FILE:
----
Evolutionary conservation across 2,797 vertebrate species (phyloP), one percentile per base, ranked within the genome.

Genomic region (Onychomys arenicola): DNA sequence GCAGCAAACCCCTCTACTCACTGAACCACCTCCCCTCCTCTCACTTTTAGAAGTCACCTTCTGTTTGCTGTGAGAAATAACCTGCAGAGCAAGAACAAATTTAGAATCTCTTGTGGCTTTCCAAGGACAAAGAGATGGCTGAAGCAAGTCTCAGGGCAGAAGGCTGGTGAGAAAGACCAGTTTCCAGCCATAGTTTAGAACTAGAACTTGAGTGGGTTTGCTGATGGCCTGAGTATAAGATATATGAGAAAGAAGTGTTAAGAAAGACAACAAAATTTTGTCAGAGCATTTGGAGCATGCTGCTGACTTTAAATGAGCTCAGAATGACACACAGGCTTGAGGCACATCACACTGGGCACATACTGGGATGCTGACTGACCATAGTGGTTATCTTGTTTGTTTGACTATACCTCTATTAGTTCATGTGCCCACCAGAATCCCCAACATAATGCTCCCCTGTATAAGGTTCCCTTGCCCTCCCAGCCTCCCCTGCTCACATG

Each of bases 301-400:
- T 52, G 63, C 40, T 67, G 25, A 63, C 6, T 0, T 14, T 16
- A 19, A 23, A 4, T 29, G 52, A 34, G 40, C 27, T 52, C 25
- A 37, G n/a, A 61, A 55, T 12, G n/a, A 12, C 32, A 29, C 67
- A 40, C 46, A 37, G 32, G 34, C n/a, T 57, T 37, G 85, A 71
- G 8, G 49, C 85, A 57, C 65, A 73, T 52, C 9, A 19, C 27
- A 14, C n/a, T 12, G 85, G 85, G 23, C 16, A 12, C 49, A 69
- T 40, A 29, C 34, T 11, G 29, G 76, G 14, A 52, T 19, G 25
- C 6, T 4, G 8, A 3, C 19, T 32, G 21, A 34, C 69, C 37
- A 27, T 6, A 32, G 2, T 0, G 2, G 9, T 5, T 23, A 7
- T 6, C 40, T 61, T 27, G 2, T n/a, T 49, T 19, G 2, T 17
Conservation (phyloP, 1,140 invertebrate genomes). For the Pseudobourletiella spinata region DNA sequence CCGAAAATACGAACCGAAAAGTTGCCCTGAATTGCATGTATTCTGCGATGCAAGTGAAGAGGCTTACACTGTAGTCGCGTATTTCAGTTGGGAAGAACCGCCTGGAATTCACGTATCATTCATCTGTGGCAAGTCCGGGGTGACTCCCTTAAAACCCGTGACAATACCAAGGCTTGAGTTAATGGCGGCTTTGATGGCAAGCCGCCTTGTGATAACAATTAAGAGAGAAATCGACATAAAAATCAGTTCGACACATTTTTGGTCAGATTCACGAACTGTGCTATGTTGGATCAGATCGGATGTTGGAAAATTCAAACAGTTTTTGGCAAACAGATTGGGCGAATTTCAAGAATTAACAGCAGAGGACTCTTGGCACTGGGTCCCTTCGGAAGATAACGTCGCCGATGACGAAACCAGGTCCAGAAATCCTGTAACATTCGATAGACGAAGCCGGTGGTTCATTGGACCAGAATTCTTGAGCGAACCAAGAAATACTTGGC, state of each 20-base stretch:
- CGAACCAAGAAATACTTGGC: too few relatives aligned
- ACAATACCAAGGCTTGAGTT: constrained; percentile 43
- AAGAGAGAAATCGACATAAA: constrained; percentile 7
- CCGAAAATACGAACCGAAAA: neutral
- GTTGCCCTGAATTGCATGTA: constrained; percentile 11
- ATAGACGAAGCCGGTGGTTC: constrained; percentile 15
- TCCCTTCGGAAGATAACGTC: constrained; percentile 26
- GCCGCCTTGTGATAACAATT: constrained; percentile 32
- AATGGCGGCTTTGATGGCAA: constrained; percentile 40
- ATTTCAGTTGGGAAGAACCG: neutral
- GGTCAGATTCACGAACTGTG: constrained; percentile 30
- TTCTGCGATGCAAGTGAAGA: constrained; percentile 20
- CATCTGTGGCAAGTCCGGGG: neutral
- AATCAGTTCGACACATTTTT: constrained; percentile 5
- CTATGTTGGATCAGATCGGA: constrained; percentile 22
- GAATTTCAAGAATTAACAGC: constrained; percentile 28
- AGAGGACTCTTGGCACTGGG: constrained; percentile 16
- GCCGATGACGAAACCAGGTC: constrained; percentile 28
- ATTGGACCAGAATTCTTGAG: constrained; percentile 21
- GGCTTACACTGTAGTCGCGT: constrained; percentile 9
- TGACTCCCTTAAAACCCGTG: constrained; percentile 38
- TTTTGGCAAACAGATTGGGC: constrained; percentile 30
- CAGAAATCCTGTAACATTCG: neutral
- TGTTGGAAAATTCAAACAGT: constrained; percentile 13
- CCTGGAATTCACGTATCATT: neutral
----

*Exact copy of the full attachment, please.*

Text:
Evolutionary conservation across 2,797 vertebrate species (phyloP), one percentile per base, ranked within the genome.

Genomic region (Onychomys arenicola): DNA sequence GCAGCAAACCCCTCTACTCACTGAACCACCTCCCCTCCTCTCACTTTTAGAAGTCACCTTCTGTTTGCTGTGAGAAATAACCTGCAGAGCAAGAACAAATTTAGAATCTCTTGTGGCTTTCCAAGGACAAAGAGATGGCTGAAGCAAGTCTCAGGGCAGAAGGCTGGTGAGAAAGACCAGTTTCCAGCCATAGTTTAGAACTAGAACTTGAGTGGGTTTGCTGATGGCCTGAGTATAAGATATATGAGAAAGAAGTGTTAAGAAAGACAACAAAATTTTGTCAGAGCATTTGGAGCATGCTGCTGACTTTAAATGAGCTCAGAATGACACACAGGCTTGAGGCACATCACACTGGGCACATACTGGGATGCTGACTGACCATAGTGGTTATCTTGTTTGTTTGACTATACCTCTATTAGTTCATGTGCCCACCAGAATCCCCAACATAATGCTCCCCTGTATAAGGTTCCCTTGCCCTCCCAGCCTCCCCTGCTCACATG

Each of bases 301-400:
- T 52, G 63, C 40, T 67, G 25, A 63, C 6, T 0, T 14, T 16
- A 19, A 23, A 4, T 29, G 52, A 34, G 40, C 27, T 52, C 25
- A 37, G n/a, A 61, A 55, T 12, G n/a, A 12, C 32, A 29, C 67
- A 40, C 46, A 37, G 32, G 34, C n/a, T 57, T 37, G 85, A 71
- G 8, G 49, C 85, A 57, C 65, A 73, T 52, C 9, A 19, C 27
- A 14, C n/a, T 12, G 85, G 85, G 23, C 16, A 12, C 49, A 69
- T 40, A 29, C 34, T 11, G 29, G 76, G 14, A 52, T 19, G 25
- C 6, T 4, G 8, A 3, C 19, T 32, G 21, A 34, C 69, C 37
- A 27, T 6, A 32, G 2, T 0, G 2, G 9, T 5, T 23, A 7
- T 6, C 40, T 61, T 27, G 2, T n/a, T 49, T 19, G 2, T 17
Conservation (phyloP, 1,140 invertebrate genomes). For the Pseudobourletiella spinata region DNA sequence CCGAAAATACGAACCGAAAAGTTGCCCTGAATTGCATGTATTCTGCGATGCAAGTGAAGAGGCTTACACTGTAGTCGCGTATTTCAGTTGGGAAGAACCGCCTGGAATTCACGTATCATTCATCTGTGGCAAGTCCGGGGTGACTCCCTTAAAACCCGTGACAATACCAAGGCTTGAGTTAATGGCGGCTTTGATGGCAAGCCGCCTTGTGATAACAATTAAGAGAGAAATCGACATAAAAATCAGTTCGACACATTTTTGGTCAGATTCACGAACTGTGCTATGTTGGATCAGATCGGATGTTGGAAAATTCAAACAGTTTTTGGCAAACAGATTGGGCGAATTTCAAGAATTAACAGCAGAGGACTCTTGGCACTGGGTCCCTTCGGAAGATAACGTCGCCGATGACGAAACCAGGTCCAGAAATCCTGTAACATTCGATAGACGAAGCCGGTGGTTCATTGGACCAGAATTCTTGAGCGAACCAAGAAATACTTGGC, state of each 20-base stretch:
- CGAACCAAGAAATACTTGGC: too few relatives aligned
- ACAATACCAAGGCTTGAGTT: constrained; percentile 43
- AAGAGAGAAATCGACATAAA: constrained; percentile 7
- CCGAAAATACGAACCGAAAA: neutral
- GTTGCCCTGAATTGCATGTA: constrained; percentile 11
- ATAGACGAAGCCGGTGGTTC: constrained; percentile 15
- TCCCTTCGGAAGATAACGTC: constrained; percentile 26
- GCCGCCTTGTGATAACAATT: constrained; percentile 32
- AATGGCGGCTTTGATGGCAA: constrained; percentile 40
- ATTTCAGTTGGGAAGAACCG: neutral
- GGTCAGATTCACGAACTGTG: constrained; percentile 30
- TTCTGCGATGCAAGTGAAGA: constrained; percentile 20
- CATCTGTGGCAAGTCCGGGG: neutral
- AATCAGTTCGACACATTTTT: constrained; percentile 5
- CTATGTTGGATCAGATCGGA: constrained; percentile 22
- GAATTTCAAGAATTAACAGC: constrained; percentile 28
- AGAGGACTCTTGGCACTGGG: constrained; percentile 16
- GCCGATGACGAAACCAGGTC: constrained; percentile 28
- ATTGGACCAGAATTCTTGAG: constrained; percentile 21
- GGCTTACACTGTAGTCGCGT: constrained; percentile 9
- TGACTCCCTTAAAACCCGTG: constrained; percentile 38
- TTTTGGCAAACAGATTGGGC: constrained; percentile 30
- CAGAAATCCTGTAACATTCG: neutral
- TGTTGGAAAATTCAAACAGT: constrained; percentile 13
- CCTGGAATTCACGTATCATT: neutral